Why were pilots worried about the Boeing 737 MAX?

Passengers who feel a degree of anxiety about flying will be forgiven for feeling more than usually concerned about safety, after the uncoordinated shambles of banning the Boeing 737 MAX from the air.

Following the tragic loss of Ethiopian Airlines flight ET302 on Sunday, a patchwork of ground-stop orders began to develop. From China to the Cayman Islands, national safety officials banned the latest version of the 737 from their runways and airspace.

Two Turkish Airlines planes were most of the way to the UK from Istanbul when the Civil Aviation Authority issued its ban. They turned around over central Europe to head back to the airline’s hub.

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Passengers were waiting to board the return legs of those flights, from Birmingham and Gatwick airports to Istanbul. Absurdly, as they were told that the plane was deemed too dangerous to carry them, across the Atlantic travellers were boarding the very same jet – with the planemaker saying: “Safety is Boeing’s number one priority and we have full confidence in the safety of the 737 MAX.”

Within 24 hours the US Federal Aviation Administration (FAA) had changed its tune and banned the aircraft. Boeing said: “We are supporting this proactive step out of an abundance of caution.”

Grounding a plane is an extreme step, taken very reluctantly. I have spent the week talking to pilots and aviation safety experts about their concerns.

They start with the difference between the Boeing 737 MAX and previous versions of this very popular and successful jet.

In order to reduce fuel burn and harm to the environment, Boeing needed bigger and more efficient engines. They have to be carried higher on the wing, and moved a little forward to comply with minimum ground clearance requirements.

That changes the balance of the aircraft, and Boeing calculated that in some circumstances the new design could increase the possibility of a stall, in which an aircraft loses lift.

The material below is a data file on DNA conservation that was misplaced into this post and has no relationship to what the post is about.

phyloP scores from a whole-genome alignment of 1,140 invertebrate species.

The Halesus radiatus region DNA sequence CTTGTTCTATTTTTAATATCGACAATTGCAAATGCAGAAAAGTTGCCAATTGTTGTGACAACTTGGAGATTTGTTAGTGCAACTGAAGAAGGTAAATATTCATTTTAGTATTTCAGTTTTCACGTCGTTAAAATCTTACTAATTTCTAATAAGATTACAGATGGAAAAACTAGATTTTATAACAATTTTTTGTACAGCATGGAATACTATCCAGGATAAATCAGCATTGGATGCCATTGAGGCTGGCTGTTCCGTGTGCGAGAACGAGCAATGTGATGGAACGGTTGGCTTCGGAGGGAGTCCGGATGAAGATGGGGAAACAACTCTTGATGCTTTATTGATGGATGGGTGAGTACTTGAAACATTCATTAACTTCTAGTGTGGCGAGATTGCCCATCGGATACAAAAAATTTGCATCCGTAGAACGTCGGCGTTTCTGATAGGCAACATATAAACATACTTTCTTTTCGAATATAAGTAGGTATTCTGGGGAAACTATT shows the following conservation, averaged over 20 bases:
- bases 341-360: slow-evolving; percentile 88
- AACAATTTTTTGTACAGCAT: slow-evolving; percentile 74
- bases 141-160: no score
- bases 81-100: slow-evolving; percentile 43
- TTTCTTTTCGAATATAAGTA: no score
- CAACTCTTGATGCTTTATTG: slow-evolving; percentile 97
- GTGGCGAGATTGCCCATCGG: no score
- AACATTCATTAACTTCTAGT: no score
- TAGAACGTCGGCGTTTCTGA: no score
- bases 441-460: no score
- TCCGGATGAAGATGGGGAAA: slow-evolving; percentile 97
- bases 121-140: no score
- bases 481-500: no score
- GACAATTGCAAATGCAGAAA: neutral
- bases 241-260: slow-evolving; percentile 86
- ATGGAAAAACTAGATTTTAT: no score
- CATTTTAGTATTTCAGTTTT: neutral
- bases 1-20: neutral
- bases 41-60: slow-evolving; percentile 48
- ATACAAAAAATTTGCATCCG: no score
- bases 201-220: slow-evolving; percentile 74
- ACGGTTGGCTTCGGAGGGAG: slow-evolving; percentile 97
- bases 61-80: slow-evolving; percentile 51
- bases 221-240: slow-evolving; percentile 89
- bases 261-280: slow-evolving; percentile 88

The best indicator of an imminent stall is an excessive “angle of attack”. This is the angle between the wing and the airflow and is one of the fundamentals of flying. If it is too high, the plane slowly loses speed then swiftly loses lift and altitude.

Boeing installed a “pitch trim system” to protect against the risk. This stall-protection measure kicks in when the angle-of-attack sensor indicates danger. By operating an elevator in the tail, it automatically nudges the nose downwards. The pilots can then take action to address the problem.

Could something designed to enhance safety actually put the plane at risk?

From reading the preliminary accident report into the loss of Lion Air flight 610 in October 2018, shortly after take-off from Jakarta, it appears the answer is that it could.

The report warns that a single faulty angle-of-attack sensor can cause “increasing nose-down control forces”. In other words, the plane’s brain – its flight control system – can wrongly be told that a stall is imminent, tilt the nose down in response and increase resistance to the pilots’ efforts to correct it.

The accident report makes clear that there is a simple solution: operate two switches marked “Stab Trim Cutout”.

But serving pilots and safety experts are uneasy.

Some say that Boeing failed to be sufficiently upfront about what they believe is a very significant design difference between the MAX and previous versions. Pilots are accustomed to encountering all manner of potential disaster scenarios in flight simulators, and learning how to deal with them. But not one where the plane takes on a mind of its own and keeps tilting the nose down despite you using all your strength to fight against it.

“This condition, if not addressed, could cause the flight crew to have difficulty controlling the airplane, and lead to excessive nose-down attitude, significant altitude loss, and possible impact with terrain,” said the FAA in an Emergency Airworthiness Directive issued shortly after the Lion Air crash.

When things start going wrong on a flight deck, the most valuable commodity is time – which generally correlates with altitude. Plenty of height should provide time to assess the situation calmly and take the appropriate action. But the Lion Air jet was barely a minute into its flight and less than 1,000 feet off the ground when the pilots started reporting problems. 

Over the next 10 minutes, the aircraft’s height varied wildly as the increasingly fraught pilots were confronted with conflicting information.

The profile of the Ethiopian Airlines flight turns out to have been similarly erratic. Which is why air safety regulators grounded the Boeing 737 MAX until more is known about the second tragedy. But they did so messily, which will spark insecurity among nervous fliers and perhaps deepen the grief of those who are mourning their loved ones.

Air safety regulators have a common aim, and they should speak with a united voice.

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